Yama

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Yama (Sanskrit: यम), also known as Yamarāja (यमराज) in India and Nepal, Shinje (གཤིན་རྗེ།) in Tibet, Yamano (야마노) in South Korea, Yanluowang (閻羅王) or simply Yan (閻) in China, and Enma Dai-Ō (閻魔大王) in Japan, is the lord of death, first recorded in the Vedas. The name Yanluo (simplified Chinese: 阎罗; traditional Chinese: 閻羅; pinyin: Yánluó; Wade–Giles: Yen-lo) is a shortened Chinese transliteration of the Sanskrit term यम राज Yama Rājā, or "King Yama". Enma Dai-Ō is a further transliteration, meaning "Great King Yama", where Enma means Yama, Enma-Ō means Yama Rājā and Enma Dai-Ō would be equivalent to यम महाराज Yama Mahārāja.

Yama belongs to an early stratum of Vedic mythology. In Vedic tradition Yama was considered to have been the first mortal who died and espied the way to the celestial abodes, and in virtue of precedence he became the ruler of the departed. Yama's name can be interpreted to mean "twin", and in some myths he is paired with a twin sister Yamī.

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Eastern religion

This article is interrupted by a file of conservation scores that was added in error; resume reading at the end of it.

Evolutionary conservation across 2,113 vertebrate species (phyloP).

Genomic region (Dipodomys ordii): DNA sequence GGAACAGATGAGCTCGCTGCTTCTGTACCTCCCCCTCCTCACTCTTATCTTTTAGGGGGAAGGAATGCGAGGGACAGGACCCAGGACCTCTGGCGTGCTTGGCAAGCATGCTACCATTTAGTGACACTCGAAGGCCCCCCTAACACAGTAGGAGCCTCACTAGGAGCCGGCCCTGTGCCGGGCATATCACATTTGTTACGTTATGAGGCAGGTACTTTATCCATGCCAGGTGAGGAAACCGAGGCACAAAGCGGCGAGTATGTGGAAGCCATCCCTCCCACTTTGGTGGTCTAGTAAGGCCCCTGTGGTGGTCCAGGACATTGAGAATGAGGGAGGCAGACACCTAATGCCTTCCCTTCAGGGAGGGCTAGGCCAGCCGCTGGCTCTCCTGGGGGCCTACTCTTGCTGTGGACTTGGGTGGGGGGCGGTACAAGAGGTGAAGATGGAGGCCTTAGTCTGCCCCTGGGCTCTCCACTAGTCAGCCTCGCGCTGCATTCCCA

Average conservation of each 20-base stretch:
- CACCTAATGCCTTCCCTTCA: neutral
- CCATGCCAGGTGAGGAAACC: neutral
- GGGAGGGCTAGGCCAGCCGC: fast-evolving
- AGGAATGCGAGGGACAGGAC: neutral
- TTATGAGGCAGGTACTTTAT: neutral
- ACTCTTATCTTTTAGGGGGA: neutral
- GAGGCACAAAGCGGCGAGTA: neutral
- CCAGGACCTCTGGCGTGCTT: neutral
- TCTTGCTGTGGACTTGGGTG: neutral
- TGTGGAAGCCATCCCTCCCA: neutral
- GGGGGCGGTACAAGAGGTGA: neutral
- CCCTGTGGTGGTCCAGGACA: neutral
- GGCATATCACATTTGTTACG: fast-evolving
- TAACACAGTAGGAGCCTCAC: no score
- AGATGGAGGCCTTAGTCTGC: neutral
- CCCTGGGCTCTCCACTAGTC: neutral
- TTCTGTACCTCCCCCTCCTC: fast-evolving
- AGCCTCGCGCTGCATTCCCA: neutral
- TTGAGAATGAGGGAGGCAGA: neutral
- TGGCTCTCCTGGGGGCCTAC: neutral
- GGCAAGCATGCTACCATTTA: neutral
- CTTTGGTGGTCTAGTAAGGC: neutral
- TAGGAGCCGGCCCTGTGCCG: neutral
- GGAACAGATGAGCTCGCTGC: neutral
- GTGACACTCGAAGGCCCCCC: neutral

Yama is a Lokapāla and an Aditya. In art, he is depicted with green or red skin, red clothes, and riding a water buffalo. He holds a loop of rope in his left hand with which he pulls the soul from the corpse. He is the son of Surya (Sun) and twin brother of Yami, or Yamuna, traditionally the first human pair in the Vedas. He was also worshiped as a son of Vivasvat and Saranya. He is one of the Guardians of the directions and represents the south. He reports to Lord Shiva the Destroyer, an aspect of Trimurti. Three hymns (10, 14, and 35) in the Rig Veda Book 10 are addressed to him. He has two dogs (cf. Hellhound) with four eyes and wide nostrils guarding the road to his abode. They are said to wander about among people as his messengers.[1] There is a one of a kind temple in Srivanchiyam, Tamil Nadu, India, dedicated to Yama.

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